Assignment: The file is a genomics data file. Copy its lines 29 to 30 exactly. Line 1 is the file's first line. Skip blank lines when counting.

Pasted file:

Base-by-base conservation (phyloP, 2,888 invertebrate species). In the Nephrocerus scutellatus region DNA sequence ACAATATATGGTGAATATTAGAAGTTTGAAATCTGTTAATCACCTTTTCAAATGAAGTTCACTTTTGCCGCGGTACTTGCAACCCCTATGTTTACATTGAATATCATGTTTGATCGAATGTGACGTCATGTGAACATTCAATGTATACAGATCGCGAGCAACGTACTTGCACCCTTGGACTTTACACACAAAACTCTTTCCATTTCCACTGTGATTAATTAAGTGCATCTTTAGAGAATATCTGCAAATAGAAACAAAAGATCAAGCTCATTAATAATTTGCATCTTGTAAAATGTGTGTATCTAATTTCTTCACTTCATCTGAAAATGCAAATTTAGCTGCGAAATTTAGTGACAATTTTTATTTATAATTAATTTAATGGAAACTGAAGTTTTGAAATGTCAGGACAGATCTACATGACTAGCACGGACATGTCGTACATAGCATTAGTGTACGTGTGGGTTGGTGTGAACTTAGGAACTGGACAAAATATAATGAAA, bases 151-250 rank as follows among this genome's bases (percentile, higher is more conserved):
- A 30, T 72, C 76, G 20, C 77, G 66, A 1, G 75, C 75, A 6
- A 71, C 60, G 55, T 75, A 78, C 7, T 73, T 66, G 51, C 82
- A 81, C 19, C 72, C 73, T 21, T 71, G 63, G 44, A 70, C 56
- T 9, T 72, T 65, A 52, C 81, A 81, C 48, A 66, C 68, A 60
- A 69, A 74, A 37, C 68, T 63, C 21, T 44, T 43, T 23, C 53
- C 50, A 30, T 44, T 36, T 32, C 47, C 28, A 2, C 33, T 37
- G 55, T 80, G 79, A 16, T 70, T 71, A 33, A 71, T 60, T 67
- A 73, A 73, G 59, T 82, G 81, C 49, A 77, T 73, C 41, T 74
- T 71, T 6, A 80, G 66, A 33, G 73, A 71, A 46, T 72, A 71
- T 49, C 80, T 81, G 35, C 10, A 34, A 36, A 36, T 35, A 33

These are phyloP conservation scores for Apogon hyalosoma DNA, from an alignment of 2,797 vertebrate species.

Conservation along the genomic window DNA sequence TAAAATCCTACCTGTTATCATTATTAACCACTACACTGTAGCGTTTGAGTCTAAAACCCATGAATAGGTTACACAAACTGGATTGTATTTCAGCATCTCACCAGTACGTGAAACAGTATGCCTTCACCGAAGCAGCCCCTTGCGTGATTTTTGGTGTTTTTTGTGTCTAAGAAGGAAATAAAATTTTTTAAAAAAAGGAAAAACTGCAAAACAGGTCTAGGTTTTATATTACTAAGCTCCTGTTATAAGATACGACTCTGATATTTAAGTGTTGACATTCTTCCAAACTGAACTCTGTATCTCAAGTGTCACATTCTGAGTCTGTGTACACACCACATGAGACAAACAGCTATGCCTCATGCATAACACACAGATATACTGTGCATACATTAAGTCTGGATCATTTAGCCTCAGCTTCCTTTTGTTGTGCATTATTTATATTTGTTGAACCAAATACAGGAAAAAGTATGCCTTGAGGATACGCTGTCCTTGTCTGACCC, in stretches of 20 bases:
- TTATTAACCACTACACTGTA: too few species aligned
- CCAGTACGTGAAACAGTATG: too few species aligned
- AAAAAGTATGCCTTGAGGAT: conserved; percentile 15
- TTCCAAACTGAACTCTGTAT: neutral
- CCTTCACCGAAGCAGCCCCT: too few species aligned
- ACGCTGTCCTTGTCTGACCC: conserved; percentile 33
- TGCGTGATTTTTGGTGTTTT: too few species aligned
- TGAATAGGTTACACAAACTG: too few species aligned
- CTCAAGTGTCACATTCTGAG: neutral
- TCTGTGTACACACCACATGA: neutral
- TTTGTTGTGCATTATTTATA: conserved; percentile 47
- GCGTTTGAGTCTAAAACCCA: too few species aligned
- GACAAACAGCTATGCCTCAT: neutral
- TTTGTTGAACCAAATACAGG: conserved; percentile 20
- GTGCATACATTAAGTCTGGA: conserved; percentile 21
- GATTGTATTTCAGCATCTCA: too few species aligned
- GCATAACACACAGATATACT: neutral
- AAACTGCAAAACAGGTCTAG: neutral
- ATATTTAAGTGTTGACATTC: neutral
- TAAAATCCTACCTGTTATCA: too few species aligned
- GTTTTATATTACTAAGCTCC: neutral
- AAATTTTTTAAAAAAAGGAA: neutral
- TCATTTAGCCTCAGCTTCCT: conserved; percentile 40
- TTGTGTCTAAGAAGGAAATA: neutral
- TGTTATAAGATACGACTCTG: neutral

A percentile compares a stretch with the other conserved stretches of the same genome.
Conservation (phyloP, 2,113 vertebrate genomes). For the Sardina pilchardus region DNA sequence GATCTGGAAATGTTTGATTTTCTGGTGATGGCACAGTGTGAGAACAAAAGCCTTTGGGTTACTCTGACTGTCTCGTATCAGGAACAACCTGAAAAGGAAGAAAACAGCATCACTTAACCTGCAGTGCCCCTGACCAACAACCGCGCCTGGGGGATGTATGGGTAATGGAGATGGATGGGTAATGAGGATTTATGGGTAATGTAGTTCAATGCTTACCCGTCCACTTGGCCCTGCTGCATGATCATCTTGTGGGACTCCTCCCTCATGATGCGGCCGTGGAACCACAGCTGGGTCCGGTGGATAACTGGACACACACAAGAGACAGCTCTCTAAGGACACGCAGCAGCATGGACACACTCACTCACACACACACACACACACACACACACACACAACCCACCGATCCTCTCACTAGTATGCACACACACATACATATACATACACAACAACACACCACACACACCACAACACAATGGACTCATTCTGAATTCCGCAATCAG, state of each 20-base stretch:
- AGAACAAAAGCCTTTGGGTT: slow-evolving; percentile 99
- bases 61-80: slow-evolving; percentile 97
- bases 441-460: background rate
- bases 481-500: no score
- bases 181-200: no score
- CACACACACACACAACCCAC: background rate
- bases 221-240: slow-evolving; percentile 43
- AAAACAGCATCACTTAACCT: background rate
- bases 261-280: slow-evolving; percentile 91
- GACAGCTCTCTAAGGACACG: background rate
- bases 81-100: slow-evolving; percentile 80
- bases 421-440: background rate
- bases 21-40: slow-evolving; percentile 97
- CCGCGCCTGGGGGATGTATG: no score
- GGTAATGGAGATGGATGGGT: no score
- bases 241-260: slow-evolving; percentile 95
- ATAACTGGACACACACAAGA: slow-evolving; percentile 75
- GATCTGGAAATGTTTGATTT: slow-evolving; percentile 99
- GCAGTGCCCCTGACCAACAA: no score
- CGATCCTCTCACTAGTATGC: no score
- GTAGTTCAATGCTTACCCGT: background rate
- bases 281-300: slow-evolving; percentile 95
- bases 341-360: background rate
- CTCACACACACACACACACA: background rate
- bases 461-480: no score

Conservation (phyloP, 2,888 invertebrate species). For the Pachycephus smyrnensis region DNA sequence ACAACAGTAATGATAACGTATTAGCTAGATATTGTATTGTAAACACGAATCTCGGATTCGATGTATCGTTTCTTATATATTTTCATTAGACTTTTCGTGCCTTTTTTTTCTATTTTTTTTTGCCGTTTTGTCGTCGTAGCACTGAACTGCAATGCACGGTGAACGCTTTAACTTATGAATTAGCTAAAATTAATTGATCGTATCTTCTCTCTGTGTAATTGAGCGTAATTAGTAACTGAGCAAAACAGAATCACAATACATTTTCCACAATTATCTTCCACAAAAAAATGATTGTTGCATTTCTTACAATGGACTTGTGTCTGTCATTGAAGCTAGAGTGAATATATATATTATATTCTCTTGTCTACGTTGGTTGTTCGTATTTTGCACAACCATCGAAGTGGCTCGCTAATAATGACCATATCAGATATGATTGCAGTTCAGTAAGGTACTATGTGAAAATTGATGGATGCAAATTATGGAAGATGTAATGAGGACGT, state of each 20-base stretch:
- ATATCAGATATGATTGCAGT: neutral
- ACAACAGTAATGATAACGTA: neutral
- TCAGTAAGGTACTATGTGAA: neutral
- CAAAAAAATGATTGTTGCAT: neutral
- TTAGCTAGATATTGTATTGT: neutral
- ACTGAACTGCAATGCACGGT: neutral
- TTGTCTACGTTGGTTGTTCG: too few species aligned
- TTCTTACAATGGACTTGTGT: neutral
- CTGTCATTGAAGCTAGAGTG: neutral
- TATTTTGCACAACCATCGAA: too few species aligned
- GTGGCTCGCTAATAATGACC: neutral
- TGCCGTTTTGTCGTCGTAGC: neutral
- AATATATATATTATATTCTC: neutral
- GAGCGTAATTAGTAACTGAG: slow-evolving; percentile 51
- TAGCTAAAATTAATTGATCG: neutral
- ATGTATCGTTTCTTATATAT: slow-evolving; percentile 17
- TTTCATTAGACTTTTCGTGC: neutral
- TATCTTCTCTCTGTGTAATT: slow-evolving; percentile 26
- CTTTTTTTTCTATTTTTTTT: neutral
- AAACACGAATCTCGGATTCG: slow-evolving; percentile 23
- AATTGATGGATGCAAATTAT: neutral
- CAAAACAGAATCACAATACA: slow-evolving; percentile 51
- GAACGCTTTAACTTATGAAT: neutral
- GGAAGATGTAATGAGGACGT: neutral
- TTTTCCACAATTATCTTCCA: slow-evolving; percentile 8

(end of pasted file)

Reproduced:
- GATTGTATTTCAGCATCTCA: too few species aligned
- GCATAACACACAGATATACT: neutral